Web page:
Lynching of John Henry James

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John Henry James was an African-American man who was lynched near Charlottesville, Virginia on January 12, 1898, for having allegedly raped a white woman. James was an ice cream seller; "nothing else is known of him."[1]

Accusation[edit]

Julia Hotopp, 20, from a prominent family, reported on the morning of January 11 that she been assaulted by a "very black man, heavy-set, slight mustache, [who] wore dark clothes, and his toes were sticking out of his shoes."[1] The Commonwealth Attorney (prosecutor), Captain Micajah Woods, said after talking with her that "it was one of the most atrocious rapes ever committed. The circumstances were of such a character and so revolting that he was unwilling to state them in detail — of a character to stir any community to its deepest depths."[2][3] Since Julia was by all reports uninjured, this presumably refers to the nature of the sexual act(s).[dubious ]

James was quickly arrested and then identified by Hotopp; there is no recorded statement on whether James matched the description she had given, or whether his body showed the scrapes that must have resulted since Julia clawed her attacker so hard there were particles of his skin under her fingernails. He was taken to the scene of the crime and his shoes matched tracks at the scene. As he was returned to jail in Charlottesville a large crowd grew and there was talk of lynching. For his protection he was smuggled out of the jail ("taken over the north wall of the jailyard, through some private premises out by the wine-cellar"[4]), and taken to the jail in Staunton, Virginia, where he spent the night. The crowd in Charlottesville was described as "outraged".[3] "It became necessary to take some of them through the jail to satisfy them that the man had really been taken away."[4]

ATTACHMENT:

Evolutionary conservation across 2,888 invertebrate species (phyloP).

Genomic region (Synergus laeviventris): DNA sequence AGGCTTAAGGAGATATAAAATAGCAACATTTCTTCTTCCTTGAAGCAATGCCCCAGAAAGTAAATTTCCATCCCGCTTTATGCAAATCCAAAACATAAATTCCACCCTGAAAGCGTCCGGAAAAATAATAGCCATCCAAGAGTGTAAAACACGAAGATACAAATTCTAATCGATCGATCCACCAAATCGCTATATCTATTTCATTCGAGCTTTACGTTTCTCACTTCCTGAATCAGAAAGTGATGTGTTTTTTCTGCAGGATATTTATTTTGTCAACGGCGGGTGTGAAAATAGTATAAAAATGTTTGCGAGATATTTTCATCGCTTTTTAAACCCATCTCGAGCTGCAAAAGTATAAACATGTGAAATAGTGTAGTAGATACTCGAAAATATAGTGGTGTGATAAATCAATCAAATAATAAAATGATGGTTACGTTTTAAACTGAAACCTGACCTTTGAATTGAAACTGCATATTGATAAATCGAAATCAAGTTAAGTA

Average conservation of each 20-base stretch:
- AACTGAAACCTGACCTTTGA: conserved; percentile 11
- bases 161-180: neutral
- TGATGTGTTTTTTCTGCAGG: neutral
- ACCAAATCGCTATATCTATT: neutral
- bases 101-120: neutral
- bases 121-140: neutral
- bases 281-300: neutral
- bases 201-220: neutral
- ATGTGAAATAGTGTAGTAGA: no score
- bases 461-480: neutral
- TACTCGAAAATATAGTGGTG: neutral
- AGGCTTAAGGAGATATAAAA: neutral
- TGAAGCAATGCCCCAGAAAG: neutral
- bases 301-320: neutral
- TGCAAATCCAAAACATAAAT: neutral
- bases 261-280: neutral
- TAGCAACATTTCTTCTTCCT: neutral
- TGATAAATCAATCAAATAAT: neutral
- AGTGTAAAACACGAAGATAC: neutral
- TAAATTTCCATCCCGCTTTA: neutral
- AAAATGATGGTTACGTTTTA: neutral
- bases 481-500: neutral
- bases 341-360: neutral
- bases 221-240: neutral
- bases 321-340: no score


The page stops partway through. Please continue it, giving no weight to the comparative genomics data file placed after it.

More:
A grand jury was convened for the following morning.

Lynching[edit]

As James was being returned to Charlottesville by train, a crowd estimated at 150 was waiting at the Wood's Crossing station, 4 miles (6.4 km) west of Charlottesville. When the train stopped, overpowering the police chief and sheriff who were escorting him, unmasked men took James from the train and, despite his protestations of innocence (some reports say he admitted his guilt), hung him from a tree near the station. Once he was hanging members of the mob shot him; Hotopp's brother "emptied his pistol into the body".[4] He received an estimated 40 bullets. People took pieces of his clothing as souvenirs.

The fact that the train stopped at the Wood's Crossing station, where a crowd was awaiting it, was commented on in the press. One said that the escorts should have taken him on the fast train, which did not stop there;[5] another said that they did take the fast train, but "it was flagged down by some one."[6] Another says that a man dressed in woman's clothing stood on the tracks, forcing a stop. "Several Staunton gentlemen who felt there would be a lynching got on the train and went along to see it."[6]

At the time of the lynching, the grand jury was meeting, and had decided to indict him ("bring a true bill"),[4] but the documents had not yet been prepared. The court adjourned when informed of the lynching but later reconvened and indicted the dead man for rape. The following morning, as a coroner's jury, they found that he "came to his death by the hands of persons unknown to the jury."[1]

Although the lynchers did not conceal their identity, no one was ever charged with the killing. The only attacker whose name was recorded was Julia's brother, Carl.[1]

2018 funeral[edit]